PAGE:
Choroidal hemangiomas are benign vascular hamartomatous tumors of the choroid. They present in two forms based on the extent of choroidal involvement:
- Circumscribed choroidal hemangioma (CCH): solitary tumor with no systemic associations.
- Diffuse choroidal hemangioma (DCH): usually in association with Sturge-Weber syndrome.
The exact incidence worldwide not known but it is rare. 200 diagnoses of CCH made from 1974-2000 in Wills Eye Institute. Approximately half of patients with Sturge-Weber syndrome have DCH. Nearly all reported cases are in Caucasians and there is no gender preference.
Mostly asymptomatic and incidentally diagnosed with routine ophthalmic examinations:
- CCH presents with symptoms in 3rd-6th decades of life
- DCH presents with symptoms in 1st-2nd decades of life
Patients also may present with metamorphopsia and reduced visual acuity.
No known genetic predisposition for CCH. SW syndrome is entirely sporadic and is associated with DCH.
- Fundus fluorescein angiography (FFA): hyper-fluorescence in pre-arterial or early arterial phase, followed by late staining and leakage
- Indocyanine Green Angiography (ICGA): early intense hyper-fluorescence followed by dye washout in late frames (tumor hypo-fluorescence with rim of hyper-fluorescence)
- A-scan: high internal reflectivity
- B-scan: acoustic features similar to adjacent (normal) choroid. Choroidal thickening, especially in DCH
Optical coherence tomography
- detection of retinal changes such as fluid changes, underlying geographical atrophy etc
- useful to evaluate treatment response and long-term monitoring
Treatment and prognosis
Observation if asymptomatic. DCH need to be worked up for Sturge-Weber syndrome and managed accordingly. The end-point of treatment is resolution of fluid and not complete regression of tumor:
- photodynamic therapy (PDT) with verteporfin is the treatment of choice for CCH and has been used successfully for treatment of DCH
- plaque radiotherapy: second-line therapy failing PDT, or unsuitable for PDT
- laser photocoagulation: use limited to extrafoveal CCHs when PDT not possible; high rates of recurrent subretinal fluid despite initial success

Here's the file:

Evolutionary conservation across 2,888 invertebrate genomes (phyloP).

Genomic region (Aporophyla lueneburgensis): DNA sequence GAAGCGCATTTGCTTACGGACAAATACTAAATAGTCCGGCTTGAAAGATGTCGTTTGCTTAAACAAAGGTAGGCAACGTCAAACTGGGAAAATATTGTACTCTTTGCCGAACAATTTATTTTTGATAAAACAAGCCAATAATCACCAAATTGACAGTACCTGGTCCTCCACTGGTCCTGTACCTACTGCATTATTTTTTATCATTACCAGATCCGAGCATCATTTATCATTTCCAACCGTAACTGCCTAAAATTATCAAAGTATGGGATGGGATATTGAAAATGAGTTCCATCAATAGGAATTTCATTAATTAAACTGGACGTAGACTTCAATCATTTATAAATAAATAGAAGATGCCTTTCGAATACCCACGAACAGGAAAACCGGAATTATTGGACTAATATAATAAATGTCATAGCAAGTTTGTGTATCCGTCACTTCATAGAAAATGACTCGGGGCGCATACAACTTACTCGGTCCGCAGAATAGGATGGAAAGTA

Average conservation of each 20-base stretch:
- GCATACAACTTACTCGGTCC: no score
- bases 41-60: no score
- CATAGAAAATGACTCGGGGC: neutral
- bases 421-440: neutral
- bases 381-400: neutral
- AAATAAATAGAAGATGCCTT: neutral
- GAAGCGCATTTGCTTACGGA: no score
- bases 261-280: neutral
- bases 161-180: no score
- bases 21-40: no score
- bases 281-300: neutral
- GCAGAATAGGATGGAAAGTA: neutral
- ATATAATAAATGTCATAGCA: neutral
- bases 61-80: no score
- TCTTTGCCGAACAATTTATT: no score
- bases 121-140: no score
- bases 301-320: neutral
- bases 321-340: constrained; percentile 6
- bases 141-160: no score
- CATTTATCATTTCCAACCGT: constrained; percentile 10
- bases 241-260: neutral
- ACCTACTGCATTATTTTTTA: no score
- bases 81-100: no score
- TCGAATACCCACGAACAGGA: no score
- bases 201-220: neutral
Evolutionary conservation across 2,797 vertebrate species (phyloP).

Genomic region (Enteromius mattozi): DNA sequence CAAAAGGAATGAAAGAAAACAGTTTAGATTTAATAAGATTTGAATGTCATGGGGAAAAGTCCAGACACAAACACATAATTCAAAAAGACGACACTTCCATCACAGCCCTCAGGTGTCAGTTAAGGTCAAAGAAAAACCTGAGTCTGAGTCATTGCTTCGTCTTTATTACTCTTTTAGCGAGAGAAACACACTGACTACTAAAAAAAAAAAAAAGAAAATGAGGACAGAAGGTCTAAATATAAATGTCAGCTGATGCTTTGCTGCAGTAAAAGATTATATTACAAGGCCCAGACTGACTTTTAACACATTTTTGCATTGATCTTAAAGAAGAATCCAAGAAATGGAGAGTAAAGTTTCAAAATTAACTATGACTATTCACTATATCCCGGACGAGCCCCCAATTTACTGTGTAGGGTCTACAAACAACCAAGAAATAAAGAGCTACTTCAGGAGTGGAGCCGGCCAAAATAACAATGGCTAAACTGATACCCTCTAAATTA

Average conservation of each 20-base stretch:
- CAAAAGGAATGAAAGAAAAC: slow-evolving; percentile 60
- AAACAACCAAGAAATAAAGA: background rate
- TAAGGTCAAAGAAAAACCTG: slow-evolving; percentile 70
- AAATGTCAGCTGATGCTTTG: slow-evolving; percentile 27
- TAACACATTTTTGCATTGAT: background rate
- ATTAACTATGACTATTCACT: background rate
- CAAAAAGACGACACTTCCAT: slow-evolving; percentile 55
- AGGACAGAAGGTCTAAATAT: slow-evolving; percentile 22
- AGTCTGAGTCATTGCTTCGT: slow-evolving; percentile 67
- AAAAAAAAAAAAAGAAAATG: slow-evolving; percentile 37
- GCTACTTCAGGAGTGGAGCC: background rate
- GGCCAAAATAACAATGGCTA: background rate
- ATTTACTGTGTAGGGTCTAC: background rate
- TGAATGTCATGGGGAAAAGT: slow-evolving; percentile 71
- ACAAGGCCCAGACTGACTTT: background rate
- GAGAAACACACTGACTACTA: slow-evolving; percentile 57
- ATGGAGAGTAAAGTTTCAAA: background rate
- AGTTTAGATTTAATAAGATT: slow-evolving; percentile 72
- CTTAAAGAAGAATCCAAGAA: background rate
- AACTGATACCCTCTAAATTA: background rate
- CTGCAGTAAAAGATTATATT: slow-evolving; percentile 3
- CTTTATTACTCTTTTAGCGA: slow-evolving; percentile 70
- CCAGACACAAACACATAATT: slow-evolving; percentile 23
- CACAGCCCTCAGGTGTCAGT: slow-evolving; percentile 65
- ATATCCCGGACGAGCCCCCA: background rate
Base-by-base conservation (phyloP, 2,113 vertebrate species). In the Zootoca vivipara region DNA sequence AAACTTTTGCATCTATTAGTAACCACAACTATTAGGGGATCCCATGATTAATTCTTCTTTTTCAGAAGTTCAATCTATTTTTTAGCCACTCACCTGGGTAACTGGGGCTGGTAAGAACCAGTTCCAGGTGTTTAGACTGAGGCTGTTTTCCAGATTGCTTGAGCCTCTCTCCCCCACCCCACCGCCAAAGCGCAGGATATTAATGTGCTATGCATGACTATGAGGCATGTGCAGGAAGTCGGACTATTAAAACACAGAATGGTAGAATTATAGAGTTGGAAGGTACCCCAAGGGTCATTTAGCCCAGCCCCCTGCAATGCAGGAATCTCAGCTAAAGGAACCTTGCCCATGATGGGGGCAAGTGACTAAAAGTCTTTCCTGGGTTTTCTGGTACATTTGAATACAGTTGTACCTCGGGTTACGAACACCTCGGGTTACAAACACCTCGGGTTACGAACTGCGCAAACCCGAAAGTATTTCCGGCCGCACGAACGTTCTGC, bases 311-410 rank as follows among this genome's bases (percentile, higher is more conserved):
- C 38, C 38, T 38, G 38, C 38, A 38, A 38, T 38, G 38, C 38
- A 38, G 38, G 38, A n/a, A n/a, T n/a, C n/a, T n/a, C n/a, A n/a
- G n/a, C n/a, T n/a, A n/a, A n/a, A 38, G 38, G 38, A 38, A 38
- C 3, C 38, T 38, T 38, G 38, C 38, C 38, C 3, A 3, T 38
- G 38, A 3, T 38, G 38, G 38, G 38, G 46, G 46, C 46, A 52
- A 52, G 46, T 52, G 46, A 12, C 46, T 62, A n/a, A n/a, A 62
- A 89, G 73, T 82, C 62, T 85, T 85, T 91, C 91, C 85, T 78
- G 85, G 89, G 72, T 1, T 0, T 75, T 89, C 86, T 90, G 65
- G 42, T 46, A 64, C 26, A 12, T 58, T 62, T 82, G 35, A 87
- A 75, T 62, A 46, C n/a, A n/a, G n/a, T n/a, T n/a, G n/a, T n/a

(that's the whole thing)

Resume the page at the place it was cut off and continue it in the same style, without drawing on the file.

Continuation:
- external beam radiotherapy: commonly used for management of DCH
Prognosis for CCH generally improving with PDT, however, very much dependent on the location of the lesion. A long delay between the onset of symptoms and treatment is associated with poorer visual outcome.
Complications include neovascular glaucoma secondary to chronic extensive retinal detachments, with some requiring enucleation.
- choroidal metastasis
- amelanotic choroidal melanoma
- choroidal osteoma
- central serous chorioretinopathy
- retinal detachment
- age-related macular degeneration
- inflammatory conditions
- prompt referral to specialist ophthalmology care
- always remind patients to report any new symptoms such as increased metamorphopsia, reduced visual acuity, photopsia or visual field defects
- PDT is the treatment of choice for CCH, but asymptomatic patients can be observed without treatment
- CCH should be considered in the differential diagnosis of patients diagnosed with central serous chorioretinopathy
- 1. Maguire, J., Murchison, A. and Jaeger, E. (2012). Wills Eye Institute 5-minute ophthalmology consult. Philadelphia: Wolters Kluwer Health/Lippincott Williams & Wilkins, pp.158-159.
- 2. Prognosis, C. (2018). Circumscribed Choroidal Hemangiomas: PDT Improves Prognosis. [online] American Academy of Ophthalmology. Available at: https://www.aao.org/eyenet/article/circumscribed-choroidal-hemangiomas-pdt-improves-p [Accessed 3 Jun. 2018].